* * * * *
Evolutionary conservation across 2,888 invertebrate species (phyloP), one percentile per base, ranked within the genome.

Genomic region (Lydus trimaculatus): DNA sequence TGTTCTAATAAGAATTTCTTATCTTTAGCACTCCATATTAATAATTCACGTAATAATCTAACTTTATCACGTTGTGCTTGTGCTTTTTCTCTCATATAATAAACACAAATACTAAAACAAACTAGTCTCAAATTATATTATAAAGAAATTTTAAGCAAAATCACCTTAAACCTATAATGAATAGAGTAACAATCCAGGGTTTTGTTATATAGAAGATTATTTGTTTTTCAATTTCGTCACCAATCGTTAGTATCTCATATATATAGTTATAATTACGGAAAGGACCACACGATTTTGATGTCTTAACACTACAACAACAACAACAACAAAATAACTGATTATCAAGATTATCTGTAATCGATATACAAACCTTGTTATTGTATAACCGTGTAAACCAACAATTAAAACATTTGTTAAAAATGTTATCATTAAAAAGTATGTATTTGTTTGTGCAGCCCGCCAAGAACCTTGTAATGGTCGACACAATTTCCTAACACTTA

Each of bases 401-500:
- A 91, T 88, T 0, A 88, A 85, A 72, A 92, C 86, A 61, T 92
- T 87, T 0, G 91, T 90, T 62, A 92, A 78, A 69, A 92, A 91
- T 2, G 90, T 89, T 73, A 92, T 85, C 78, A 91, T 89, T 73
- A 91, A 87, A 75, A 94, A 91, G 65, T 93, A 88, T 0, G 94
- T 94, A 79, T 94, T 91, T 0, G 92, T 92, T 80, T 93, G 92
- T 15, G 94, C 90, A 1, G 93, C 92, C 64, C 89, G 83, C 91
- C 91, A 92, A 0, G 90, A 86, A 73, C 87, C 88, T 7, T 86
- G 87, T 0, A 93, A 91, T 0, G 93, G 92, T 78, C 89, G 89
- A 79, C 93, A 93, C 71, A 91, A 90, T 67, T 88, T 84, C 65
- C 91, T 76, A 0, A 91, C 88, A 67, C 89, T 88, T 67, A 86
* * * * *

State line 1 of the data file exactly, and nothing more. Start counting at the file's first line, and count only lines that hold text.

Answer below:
Evolutionary conservation across 2,888 invertebrate species (phyloP), one percentile per base, ranked within the genome.